Our finding that in HU‐treated pol2 mutant cells Rad53 is fully active is in apparent contrast to previous observations suggesting a role for Pol2 as a sensor, upstream of Rad53 (Navas et al., 1995). This discrepancy may be ascribed to the fact that in our experiments we used 0.2 M HU (instead of 0.15 M), which causes checkpoint activation but also strongly prevents DNA synthesis. In MMS‐treated pol2 cells, Rad53 activation is partially reduced. A possible explanation is that pol2 cells are unable to replicate a damaged template properly and consequently fail to accumulate certain DNA intermediates which cause checkpoint activation. Interestingly, while the role of Pol ϵ in normal DNA replication is still unclear (Kesti et al., 1999), recent observations have implicated this enzyme in a specialized replication process required to repair DSBs (Holmes and Haber, 1999).
We have shown that cells can initiate DNA replication in the presence of MMS and still become checkpoint defective following the expression of a dominant‐negative form of Rad53, suggesting that the checkpoint modulates late origin firing and/or some late step of DNA replication. Accordingly, it has been found that in response to HU or MMS treatment, DNA replication initiates at early origins, while late origin firing is prevented in a Rad53‐dependent manner (Santocanale and Diffley, 1998; Shiraige et al., 1998).
It has been suggested that the replication machinery itself may represent one of the targets of the checkpoint pathway (Paulovich and Harwell, 1995) and, indeed, certain mutations in DNA replication genes cause a checkpoint‐defective phenotype. A third class of factors, such as RP‐A and pol–prim, does not seem to play any role in the process leading to Rad53 activation in response to DNA damage, although mutations in the RFA1 and PRI1 genes cause a checkpoint‐defective phenotype (Longhese et al., 1996; Marini et al., 1997). The single‐stranded DNA‐binding protein RP‐A is a three subunit complex whose function is essential in various aspects of DNA metabolism, including DNA replication, repair, recombination and transcription (Wold, 1997). It has also been shown that RP‐A physically interacts with pol–prim during the replication process (Dorneiter et al., 1992) and RP‐A is hyperphosphorylated in response to DNA damage through a mechanism which is MEC1‐dependent and RAD53‐independent (Brush et al., 1996). These data, together with our observation that in the rfa1‐M2 mutant Rad53 is fully activated in response to DNA damage, would genetically position RP‐A downstream of Mec1 in a pathway diverging from that leading to Rad53 activation. We recently have suggested that DNA primase may be one of the final targets of the Rad53‐mediated checkpoint response, and the finding that Rad53 is fully activated in a pri1‐M4 background further supports this conclusion. However, pol–prim does not seem to be a direct substrate of Rad53 and, therefore, other factors might mediate the transduction cascade from Rad53 to pol–prim.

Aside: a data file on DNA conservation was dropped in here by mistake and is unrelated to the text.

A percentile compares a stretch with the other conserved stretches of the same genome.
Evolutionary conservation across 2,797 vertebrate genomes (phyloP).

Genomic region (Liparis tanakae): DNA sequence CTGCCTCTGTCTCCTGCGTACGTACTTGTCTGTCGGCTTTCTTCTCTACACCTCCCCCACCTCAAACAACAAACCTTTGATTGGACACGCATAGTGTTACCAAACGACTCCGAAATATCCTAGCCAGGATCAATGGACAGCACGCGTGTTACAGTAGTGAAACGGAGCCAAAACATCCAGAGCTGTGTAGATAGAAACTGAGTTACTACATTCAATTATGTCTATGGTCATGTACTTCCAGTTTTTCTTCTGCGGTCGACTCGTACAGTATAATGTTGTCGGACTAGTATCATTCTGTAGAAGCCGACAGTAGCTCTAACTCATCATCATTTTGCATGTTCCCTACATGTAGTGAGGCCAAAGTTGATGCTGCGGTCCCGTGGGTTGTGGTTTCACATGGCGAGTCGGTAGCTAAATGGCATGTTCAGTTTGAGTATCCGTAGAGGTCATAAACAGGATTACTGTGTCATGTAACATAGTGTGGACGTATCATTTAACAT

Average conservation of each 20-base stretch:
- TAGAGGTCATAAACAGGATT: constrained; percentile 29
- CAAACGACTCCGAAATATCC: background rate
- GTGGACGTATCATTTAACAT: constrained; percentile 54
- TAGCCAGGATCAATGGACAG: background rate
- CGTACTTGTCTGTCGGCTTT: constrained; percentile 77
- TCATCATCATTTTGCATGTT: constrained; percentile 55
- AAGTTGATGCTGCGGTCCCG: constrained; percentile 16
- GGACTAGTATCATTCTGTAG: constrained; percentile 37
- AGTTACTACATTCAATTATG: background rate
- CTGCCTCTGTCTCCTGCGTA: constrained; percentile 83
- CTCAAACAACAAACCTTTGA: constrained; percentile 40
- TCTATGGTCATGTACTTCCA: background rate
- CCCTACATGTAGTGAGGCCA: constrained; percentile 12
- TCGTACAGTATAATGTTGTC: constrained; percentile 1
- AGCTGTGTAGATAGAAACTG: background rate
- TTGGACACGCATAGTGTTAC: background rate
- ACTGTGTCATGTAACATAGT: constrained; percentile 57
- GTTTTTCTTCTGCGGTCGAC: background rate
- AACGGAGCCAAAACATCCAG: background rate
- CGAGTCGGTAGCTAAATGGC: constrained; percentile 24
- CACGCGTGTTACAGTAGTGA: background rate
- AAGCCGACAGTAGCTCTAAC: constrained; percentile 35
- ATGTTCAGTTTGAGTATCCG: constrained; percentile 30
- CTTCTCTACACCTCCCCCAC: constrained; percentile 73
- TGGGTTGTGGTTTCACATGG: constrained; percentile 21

The experiments described here indicate that phosphorylation of the pol–prim B subunit is controlled by Rad53 in response to HU and MMS treatment through a mechanism which probably involves the modulation of Clb–Cdc28 activity. Although the function of the B subunit is still unknown, it seems to be required specifically for the initial step of DNA synthesis and is phosphorylated periodically through mechanisms dependent upon the activity of CDK complexes (Foiani et al., 1997). Furthermore, it has been shown that B subunit dephosphorylation correlates with pol–prim chromatin association, which is prevented by the activity of Clb–Cdc28 kinase (Desdouets et al., 1998). The finding that B subunit phosphorylation is delayed under damaging conditions may suggest that the Clb–Cdc28 kinases are transiently inhibited in response to checkpoint activation.